When the babies were little our pediatrician gave us the requisite baby safety lecture. He mentioned that it would be doubly hard to keep the boys safe since they would work together on their hi-jinks, like “the velociraptors from Jurassic Park.” We have a sort of whimsical pediatrician. But anyway, the boys are already WAAAAYYYY beyond any level of mischief that Abi has gotten up to in her entire life.
Callum escaped from the house to the outdoors by three different routes in one week. No more airing out the house in the mornings. Once Ronan followed him; the other two times Ro-Ro was still busy deciding when I caught wind of their shenanigans. I caught wind of them by the sudden lack of clacking and crashing sounds that accompany my boys everywhere. Ronan loves to throw things and has got a pretty serious arm. The other day in the van he threw a toy backwards so hard that it flew over his seat and over the driver’s seat and hit the steering wheel. Callum is in a phase of dragging large toys over to places where he might be able to use them to climb. Both boys love to bang and shake and drop things. It’s a most percussive environment. Both like to travel from door to door in the house testing to see if any will open. Ronan uses the push method; Callum tries to turn doorknobs. They have about a 20% success rate on the interior doors, which don’t latch super well, especially if they were most recently shut by a 3-year-old. At those times it is a race to see if I can a) notice the sudden silence and b) race down the hall and c) secure both babies before anyone gets his hand in the toilet or knocks down Daddy’s guitar.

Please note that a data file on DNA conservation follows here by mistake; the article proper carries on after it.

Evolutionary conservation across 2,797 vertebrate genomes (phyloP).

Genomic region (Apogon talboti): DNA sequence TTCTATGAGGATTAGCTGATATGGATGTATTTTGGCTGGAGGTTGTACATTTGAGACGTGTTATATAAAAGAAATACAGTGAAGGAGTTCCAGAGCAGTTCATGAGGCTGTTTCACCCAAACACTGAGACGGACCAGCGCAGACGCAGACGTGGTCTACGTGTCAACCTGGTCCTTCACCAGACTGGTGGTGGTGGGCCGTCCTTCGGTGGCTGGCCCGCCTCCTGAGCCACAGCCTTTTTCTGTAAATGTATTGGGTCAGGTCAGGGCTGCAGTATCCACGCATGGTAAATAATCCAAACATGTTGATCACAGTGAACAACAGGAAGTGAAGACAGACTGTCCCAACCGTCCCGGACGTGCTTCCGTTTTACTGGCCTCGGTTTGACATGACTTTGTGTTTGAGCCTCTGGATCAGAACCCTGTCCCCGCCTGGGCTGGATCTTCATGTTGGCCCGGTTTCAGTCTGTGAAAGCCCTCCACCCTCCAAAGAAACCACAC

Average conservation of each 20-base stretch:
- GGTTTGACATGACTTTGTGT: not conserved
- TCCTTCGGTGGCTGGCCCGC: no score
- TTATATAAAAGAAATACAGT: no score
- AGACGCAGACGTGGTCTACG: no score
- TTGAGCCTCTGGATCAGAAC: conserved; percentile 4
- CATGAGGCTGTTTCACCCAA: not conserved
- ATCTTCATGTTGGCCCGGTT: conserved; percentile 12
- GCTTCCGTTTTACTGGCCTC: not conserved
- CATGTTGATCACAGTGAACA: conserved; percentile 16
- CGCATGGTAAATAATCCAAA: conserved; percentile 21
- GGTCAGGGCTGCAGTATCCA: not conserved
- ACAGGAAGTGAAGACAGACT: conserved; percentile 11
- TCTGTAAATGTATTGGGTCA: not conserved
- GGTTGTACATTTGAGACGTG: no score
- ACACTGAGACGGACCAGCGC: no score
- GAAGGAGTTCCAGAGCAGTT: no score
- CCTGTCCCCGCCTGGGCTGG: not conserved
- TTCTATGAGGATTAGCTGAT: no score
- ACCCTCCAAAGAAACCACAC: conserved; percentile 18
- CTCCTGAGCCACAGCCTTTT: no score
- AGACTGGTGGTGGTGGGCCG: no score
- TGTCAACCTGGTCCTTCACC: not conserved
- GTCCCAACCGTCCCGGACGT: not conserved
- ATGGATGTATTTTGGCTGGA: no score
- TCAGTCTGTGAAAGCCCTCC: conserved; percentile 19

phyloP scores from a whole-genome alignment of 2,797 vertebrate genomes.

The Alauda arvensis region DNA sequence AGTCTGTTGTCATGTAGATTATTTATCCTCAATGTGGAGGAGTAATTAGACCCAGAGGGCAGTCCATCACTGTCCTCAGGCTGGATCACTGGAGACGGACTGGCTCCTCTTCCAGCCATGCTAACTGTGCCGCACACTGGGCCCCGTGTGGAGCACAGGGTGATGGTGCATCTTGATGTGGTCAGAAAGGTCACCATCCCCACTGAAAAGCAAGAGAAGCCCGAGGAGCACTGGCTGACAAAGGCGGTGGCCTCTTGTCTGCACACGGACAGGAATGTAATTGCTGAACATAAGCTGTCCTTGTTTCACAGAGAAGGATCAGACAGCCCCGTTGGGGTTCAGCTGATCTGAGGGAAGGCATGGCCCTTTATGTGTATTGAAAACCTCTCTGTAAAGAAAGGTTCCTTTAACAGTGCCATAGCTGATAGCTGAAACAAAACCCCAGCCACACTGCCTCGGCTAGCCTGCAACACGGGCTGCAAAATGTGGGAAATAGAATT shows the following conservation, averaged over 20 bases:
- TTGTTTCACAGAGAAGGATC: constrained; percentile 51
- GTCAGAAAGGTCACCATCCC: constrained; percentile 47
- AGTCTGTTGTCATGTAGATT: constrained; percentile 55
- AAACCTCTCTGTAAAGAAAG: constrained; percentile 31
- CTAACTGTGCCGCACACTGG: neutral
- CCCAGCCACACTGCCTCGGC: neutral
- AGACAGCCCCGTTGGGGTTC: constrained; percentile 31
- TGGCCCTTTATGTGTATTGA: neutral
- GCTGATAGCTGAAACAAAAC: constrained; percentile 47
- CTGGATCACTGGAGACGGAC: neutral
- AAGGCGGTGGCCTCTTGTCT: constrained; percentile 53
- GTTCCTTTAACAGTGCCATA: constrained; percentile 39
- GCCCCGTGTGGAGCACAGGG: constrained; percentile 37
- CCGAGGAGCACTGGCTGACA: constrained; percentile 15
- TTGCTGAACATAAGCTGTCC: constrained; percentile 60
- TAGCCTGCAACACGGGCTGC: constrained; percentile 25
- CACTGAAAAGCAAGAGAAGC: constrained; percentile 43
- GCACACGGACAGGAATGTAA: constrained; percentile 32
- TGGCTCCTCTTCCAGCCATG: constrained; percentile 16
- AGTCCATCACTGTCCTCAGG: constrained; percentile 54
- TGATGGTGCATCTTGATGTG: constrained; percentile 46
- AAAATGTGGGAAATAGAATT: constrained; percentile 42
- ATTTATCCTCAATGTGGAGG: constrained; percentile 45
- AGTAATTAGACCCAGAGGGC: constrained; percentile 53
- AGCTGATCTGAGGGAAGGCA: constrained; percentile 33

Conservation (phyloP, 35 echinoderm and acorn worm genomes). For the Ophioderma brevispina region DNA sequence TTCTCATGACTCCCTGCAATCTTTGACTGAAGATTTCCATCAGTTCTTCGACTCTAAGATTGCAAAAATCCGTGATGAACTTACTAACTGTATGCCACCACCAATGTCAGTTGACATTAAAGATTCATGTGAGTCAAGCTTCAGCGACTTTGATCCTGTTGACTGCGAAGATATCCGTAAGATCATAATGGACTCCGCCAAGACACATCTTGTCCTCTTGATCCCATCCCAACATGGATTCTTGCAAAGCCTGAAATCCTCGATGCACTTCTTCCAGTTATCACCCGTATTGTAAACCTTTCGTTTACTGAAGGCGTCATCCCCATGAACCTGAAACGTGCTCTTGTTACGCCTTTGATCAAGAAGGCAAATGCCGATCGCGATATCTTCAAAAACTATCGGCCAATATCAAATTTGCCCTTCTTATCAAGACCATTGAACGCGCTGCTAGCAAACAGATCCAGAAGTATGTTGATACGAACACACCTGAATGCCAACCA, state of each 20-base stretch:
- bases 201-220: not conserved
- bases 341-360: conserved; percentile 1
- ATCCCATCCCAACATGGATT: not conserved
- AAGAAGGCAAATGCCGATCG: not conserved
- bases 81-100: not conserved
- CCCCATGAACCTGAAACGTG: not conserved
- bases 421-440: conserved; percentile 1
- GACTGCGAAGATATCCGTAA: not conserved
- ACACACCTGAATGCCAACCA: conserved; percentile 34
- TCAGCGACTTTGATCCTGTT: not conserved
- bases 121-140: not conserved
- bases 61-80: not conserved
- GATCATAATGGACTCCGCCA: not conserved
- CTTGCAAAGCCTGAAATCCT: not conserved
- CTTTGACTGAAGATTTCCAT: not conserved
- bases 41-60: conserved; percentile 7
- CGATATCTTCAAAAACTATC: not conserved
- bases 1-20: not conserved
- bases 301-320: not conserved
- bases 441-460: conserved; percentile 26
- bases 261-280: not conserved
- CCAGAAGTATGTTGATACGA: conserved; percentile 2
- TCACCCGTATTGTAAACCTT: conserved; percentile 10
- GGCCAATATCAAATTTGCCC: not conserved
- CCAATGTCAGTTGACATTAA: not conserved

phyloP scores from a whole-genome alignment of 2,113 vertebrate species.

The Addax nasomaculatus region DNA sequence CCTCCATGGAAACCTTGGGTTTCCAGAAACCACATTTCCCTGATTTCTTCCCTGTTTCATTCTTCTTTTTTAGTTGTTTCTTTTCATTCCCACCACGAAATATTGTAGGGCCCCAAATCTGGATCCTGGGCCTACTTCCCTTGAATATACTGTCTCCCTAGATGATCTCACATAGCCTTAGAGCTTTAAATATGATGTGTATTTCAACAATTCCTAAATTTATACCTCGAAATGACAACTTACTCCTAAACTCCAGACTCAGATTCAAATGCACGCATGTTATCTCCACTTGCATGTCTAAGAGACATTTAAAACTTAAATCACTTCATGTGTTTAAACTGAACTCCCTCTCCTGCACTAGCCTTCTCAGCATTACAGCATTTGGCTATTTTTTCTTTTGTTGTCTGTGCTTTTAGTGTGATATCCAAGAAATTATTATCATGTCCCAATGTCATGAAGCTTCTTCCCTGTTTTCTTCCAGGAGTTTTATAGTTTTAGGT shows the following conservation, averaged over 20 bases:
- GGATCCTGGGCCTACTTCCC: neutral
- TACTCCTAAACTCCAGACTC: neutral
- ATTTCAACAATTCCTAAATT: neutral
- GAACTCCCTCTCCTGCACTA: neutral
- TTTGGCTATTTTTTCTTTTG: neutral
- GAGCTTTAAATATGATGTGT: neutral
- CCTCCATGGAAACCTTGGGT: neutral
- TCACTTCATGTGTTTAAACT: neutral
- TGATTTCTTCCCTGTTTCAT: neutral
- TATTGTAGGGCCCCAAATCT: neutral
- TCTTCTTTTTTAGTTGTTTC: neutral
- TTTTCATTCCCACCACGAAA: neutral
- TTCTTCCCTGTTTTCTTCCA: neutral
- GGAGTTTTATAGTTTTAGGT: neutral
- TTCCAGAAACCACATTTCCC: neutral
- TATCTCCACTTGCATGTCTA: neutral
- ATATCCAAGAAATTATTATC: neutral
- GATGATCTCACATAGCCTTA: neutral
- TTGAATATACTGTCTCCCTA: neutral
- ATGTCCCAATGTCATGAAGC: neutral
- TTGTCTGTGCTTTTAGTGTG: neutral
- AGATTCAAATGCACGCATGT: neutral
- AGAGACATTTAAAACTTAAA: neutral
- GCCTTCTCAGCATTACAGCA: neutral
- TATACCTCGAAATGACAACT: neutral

Abi is under a frequent state of baby invasion. I’m sad that preschool is over since that gave her a good break from them. The boys are spending more time in their baby jail and Abi is spending more time in her room, but in general they find her and all her doings fabulously interesting every second of the day. This morning I got them out of their high chairs after breakfast and they immediately swarmed Abi’s chair, trying to reach high enough to swipe the sandwich from her hands as she was eating it. I guess they thought her food looked better than theirs. She loves blocks and big legos right now and the sound of two legos clicking together is like a homing beacon for the boys, Ronan especially. We must rescue elaborate towers and guns and houses and other creations by running through the house with them held above baby level to a safer room, carefully laying them down and slamming the door before a baby can squeeze in. Baby level just keeps getting higher and higher. For one thing Callum can walk now. Since he is mostly upright it is even more obvious that he is ludicrously tall for his age. For another, he’s got quite the wingspan for a little guy and he’s not afraid to use it. Callum knocks things off counters and tables and Ronan is right behind him with lighting quick reflexes to scoop up any tiny little forbidden objects and jam them in his mouth. Callum is also helping Ronan get better at walking by helping him push furniture around the house.
Abi is getting more time outs lately as she experiments with her own baby-like behavior. She doesn’t quite get why the babies are allowed to throw their cups on the floor but she is not; why they can make giant messes without repercussion but she cannot. Alas, she is discovering that being older doesn’t just mean later bed times and more junk food, but more expectations. As an oldest child myself, I feel her pain. As a parent, I only sometimes manage to keep the exasperation out of my voice when I ask WHY DID SHE FEEL THE NEED TO THROW HANDFULS OF ALREADY SPILLED RICE ACROSS THE FLOOR, etc etc.
Life around here is a lot of happy noise punctuated by sudden bouts of tears or emergency rushes to prevent calamities. Every day much the same, and every day totally different. I’m tired. I wonder if they make those hamster exercise balls for kids?